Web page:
As public health officials begin to roll out COVID-19 contact-tracing programs to help slow the spread of the virus, scammers are finding ways to use these efforts for their personal gain, according to the Better Business Bureau.

According to a recent BBB alert, the scam targets people by sending an unsolicited message via text, email or social media. It explains that the recipient has come into contact with someone who has tested positive for COVID-19. The message provides a link for more information.

Since the email causes the recipient to be alarmed, there might be a tendency to click the link; don’t do it. The link contains malware that downloads to the recipient’s device.

Another version of this scam involves a robocall claiming to be part of “contact and tracing efforts.” It informs the recipient that he or she has been exposed to someone who tested positive for COVID-19. After electing to speak to a representative, the “contact tracer” will ask you to verify personal information.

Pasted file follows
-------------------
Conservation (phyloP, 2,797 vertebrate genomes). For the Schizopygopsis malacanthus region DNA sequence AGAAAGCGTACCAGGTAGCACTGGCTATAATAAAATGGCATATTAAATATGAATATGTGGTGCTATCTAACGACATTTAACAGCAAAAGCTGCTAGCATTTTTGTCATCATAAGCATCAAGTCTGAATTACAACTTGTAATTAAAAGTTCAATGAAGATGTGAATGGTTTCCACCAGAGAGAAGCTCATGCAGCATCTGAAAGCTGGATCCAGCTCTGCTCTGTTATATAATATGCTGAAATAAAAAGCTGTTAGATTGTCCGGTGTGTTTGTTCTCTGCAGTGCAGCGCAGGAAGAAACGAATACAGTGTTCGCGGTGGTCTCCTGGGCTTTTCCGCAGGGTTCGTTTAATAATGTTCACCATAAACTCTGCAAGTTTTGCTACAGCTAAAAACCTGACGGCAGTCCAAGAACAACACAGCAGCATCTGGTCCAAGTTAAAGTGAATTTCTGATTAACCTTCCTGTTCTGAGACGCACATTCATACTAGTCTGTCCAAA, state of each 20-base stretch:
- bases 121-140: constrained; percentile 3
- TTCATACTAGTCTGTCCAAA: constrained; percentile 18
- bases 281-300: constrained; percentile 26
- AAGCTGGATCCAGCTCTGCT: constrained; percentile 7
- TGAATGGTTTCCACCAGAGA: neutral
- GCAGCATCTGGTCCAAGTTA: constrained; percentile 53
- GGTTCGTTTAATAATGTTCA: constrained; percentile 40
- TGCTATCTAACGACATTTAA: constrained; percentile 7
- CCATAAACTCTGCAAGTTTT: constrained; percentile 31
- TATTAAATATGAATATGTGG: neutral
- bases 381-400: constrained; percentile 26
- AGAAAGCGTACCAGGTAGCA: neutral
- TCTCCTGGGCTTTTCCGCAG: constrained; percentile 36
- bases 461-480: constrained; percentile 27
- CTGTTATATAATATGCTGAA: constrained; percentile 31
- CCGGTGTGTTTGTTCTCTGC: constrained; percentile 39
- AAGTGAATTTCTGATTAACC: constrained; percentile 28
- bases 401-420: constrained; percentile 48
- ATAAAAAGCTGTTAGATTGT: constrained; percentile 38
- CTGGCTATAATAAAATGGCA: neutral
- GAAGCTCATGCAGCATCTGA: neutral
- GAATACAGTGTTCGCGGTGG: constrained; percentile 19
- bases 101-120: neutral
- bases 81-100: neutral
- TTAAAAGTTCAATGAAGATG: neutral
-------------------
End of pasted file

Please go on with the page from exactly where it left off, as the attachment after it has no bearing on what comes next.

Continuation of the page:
This starts with questions about your full name and date of birth, but can quickly move to personally identifiable information, financial accounts or both.

While contact tracers do reach out by phone, hang up if the caller doesn’t meet the following guidelines:

» Contact tracers will ask you to confirm your identity, but not financial information. Tracers will ask you to confirm your name, address, date of birth, current health, medical history, and recent travels. They will not ask for any government ID numbers or bank account details.

» Contact tracers will identify themselves. The call should start with the tracer providing his or her name and identifying the agency he or she works with.

» Contact tracing is normally done by phone call. Be extra wary of social media messages or texts.

» A real contact tracer will never reveal the identity of the person who tested positive.

» Scammers often buy official-looking URLs to use in their cons. If the message alleges to come from the local government, make sure the URL ends in .gov.

To learn more about scams related to the coronavirus and general tips for avoiding scams, visit

If you’ve been the victim of a coronavirus related scam, please report it on Your report can help others to stay alert and avoid similar scams.

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